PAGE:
Type in Illustrator is a special kind of object. It accepts many effects, including all Illustrator effects (see Chapter 20, "Working with Placed Graphics and Filters in Illustrator"), but it is not as editable as a shape. Though within fonts, glyphs are merely paths, they also have the added duty in Illustrator of conveying language. Therefore Illustrator does not allow direct editing of glyphs' paths while they are treated as text.
After type has been converted to outlines there is no going back. Outlines cannot be made back into type, nor can their fonts be changed or used with paragraph or character styles. Additionally, outlines are invisible to text functions such as Check Spelling, Change Case, and Find Font.
To modify the shape of glyphsto create a unique effect for a logo, for exampleselect the type object with the Selection tool and choose Type, Create Outlines (see Figure 19.23). This action converts the type into paths that are no longer considered text. From there, anchor points and path segments may be edited like any other path.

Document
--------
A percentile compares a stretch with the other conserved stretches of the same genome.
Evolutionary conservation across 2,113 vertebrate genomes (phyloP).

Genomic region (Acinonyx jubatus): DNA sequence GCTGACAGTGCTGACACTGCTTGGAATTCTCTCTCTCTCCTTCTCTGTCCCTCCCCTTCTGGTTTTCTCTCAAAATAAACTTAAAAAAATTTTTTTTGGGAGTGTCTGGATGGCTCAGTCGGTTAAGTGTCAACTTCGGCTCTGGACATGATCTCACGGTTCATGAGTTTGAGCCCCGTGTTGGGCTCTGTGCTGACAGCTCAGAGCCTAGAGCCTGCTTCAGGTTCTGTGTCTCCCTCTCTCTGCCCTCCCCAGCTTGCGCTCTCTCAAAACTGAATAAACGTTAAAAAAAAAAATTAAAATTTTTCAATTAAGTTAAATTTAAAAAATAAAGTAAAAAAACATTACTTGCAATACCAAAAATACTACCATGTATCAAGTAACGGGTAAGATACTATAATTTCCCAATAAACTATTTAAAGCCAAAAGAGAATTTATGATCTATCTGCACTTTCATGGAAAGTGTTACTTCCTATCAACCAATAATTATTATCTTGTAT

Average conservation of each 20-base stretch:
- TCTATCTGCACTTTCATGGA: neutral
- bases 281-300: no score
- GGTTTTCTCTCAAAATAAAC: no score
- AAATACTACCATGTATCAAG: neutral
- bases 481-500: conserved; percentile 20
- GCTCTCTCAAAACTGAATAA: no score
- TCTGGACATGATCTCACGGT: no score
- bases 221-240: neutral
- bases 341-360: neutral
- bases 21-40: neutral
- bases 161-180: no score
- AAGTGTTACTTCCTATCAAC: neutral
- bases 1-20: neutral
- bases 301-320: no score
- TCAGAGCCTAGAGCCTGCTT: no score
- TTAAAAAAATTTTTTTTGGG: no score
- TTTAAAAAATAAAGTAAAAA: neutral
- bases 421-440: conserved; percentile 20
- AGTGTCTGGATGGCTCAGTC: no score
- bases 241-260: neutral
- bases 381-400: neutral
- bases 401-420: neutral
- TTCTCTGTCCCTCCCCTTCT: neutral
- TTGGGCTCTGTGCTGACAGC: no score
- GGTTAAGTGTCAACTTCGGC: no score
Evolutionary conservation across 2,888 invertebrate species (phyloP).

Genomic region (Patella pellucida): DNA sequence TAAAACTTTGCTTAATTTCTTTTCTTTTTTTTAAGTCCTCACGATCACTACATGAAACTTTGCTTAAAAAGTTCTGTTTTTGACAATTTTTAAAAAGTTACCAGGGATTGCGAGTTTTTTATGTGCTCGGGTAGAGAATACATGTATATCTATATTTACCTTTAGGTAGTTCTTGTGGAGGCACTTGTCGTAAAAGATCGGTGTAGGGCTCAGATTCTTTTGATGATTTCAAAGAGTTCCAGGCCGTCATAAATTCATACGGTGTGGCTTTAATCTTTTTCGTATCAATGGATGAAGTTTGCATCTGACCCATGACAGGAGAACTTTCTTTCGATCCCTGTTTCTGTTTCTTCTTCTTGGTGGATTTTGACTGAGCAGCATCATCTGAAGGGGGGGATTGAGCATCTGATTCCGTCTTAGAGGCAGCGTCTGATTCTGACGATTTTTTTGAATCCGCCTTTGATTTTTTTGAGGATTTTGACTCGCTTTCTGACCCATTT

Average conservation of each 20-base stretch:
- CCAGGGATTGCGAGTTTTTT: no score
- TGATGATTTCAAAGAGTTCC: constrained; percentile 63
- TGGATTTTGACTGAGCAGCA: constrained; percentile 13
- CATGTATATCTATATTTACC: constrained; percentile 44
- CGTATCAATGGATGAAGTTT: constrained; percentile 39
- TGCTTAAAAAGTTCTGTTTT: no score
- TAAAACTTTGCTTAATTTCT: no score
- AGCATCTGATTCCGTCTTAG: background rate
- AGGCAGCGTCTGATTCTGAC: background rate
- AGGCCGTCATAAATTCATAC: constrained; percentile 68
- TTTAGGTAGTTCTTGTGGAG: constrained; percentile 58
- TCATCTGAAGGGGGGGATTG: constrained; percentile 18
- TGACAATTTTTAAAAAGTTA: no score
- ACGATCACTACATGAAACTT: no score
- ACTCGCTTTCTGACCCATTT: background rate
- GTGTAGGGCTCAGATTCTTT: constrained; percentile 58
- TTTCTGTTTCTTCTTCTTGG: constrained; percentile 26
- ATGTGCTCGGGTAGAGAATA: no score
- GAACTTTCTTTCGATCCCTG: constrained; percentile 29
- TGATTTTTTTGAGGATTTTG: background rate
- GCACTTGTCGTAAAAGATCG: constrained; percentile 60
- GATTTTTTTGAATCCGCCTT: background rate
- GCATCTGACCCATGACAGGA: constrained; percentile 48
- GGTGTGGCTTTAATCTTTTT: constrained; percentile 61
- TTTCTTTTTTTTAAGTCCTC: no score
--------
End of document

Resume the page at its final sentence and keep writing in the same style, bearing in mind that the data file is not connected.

Figure 19.23. Point text (left) displays only the point of the type path. After conversion to outlines (right), however, the actual paths that draw the glyphs are accessible.
In addition to the access to paths made possible by converting type to outlines, the process is often employed to negate font embedding and to eliminate the risk of font substitution (the computer choosing a different font) if the document is opened or printed from a system that does not have the same fonts installed as the creator.